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80 per cent of malware attacks in 2012 were redirects from legitimate sites: Sophos

A recent Sophos threat report, Security Threat Report 2013, has found that 80 per cent of malware attacks in 2012 were redirects from legitimate sites.

The security vendor highlighted some key observations for 2012 and what is expected for 2013.

Learn how smart CIOs are protecting customers from security breaches

It said that 2012 was a year of new platforms and modern malware--what was once a homogeneous world of Windows systems is now a landscape made up of diverse platforms. According to Sophos, modern malware is taking advantage of these trends, creating new challenges for IT security professionals.

"Two of the defining terms of 2012 are 'empower' and 'evolve.' Attacks and threats--on PCs, Macs and mobile devices--continue to evolve as does the technology to combat them," Sophos chief technology officer, Gerhard Eschelbeck, said.

Eschelbeck claimed that the increasing mobility of data in corporate environments has forced IT staff to become even more agile.

The study also ranked the riskiest and safest countries for experiencing a malware attack.

Hong Kong topped the list as the most risky country, with a 23.5 per cent threat exposure rate.

Taiwan, UAE, Mexico and India followed respectively with 21.3 per cent, 20.8 per cent, 19.8 per cent and 17.4 per cent threat exposure rate.

Norway was named the safest country with a 1.81 per cent threat exposure rate. Sweden followed with 2.59 per cent; Japan with 2.63 per cent; UK with 3.51 per cent; and Switzerland with 3.81 per cent. Australia made it into the top 20 safest countries, ranking at 15.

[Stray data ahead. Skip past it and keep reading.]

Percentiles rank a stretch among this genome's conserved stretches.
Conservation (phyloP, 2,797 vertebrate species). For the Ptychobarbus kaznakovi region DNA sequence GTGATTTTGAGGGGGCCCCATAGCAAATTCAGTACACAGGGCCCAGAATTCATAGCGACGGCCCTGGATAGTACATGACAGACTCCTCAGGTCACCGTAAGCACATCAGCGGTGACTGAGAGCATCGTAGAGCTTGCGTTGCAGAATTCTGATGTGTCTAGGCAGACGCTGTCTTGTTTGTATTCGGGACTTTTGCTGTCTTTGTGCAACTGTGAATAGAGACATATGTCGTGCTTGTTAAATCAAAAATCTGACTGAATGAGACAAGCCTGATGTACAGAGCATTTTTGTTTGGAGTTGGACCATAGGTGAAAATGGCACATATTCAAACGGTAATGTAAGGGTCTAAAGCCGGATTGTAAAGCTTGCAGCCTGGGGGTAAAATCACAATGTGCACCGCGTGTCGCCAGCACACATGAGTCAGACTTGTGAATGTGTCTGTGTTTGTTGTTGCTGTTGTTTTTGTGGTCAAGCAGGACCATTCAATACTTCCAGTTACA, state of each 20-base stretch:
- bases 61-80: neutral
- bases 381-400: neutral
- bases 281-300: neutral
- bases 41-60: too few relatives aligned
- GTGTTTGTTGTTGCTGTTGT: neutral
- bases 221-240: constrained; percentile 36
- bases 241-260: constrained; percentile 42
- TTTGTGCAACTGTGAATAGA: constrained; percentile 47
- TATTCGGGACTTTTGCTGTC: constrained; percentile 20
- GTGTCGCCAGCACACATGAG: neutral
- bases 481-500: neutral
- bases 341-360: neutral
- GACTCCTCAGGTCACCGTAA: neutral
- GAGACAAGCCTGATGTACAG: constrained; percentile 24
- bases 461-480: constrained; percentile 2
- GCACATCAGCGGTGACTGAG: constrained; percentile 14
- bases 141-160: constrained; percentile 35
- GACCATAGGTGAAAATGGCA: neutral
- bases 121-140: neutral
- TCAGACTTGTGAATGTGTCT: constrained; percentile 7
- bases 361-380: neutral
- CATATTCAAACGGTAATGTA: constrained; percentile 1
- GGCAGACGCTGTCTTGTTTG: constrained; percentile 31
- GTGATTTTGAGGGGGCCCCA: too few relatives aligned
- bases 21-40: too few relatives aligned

Sophos predicts that in 2013, increased availability of malware testing platforms will make it more likely for malware to slip through traditional business security systems.

Additional trends expected in the year ahead include an increase in basic Web server mistakes and a greater number of "irreversible" malware.

However it also predicted that the market will see a decrease in vulnerability exploits offset by a sharp rise in social engineering attacks across a wide array of platforms. "As users demand more and better ways to do their jobs, IT continues to evolve, bringing forth a new set of operating systems and other advancements, replete with different security models and attack vectors, making it crucial for security technology to evolve, ensuring that end users are protected and empowered--no matter what platform, device, or operating system they choose," Eschelbeck added.


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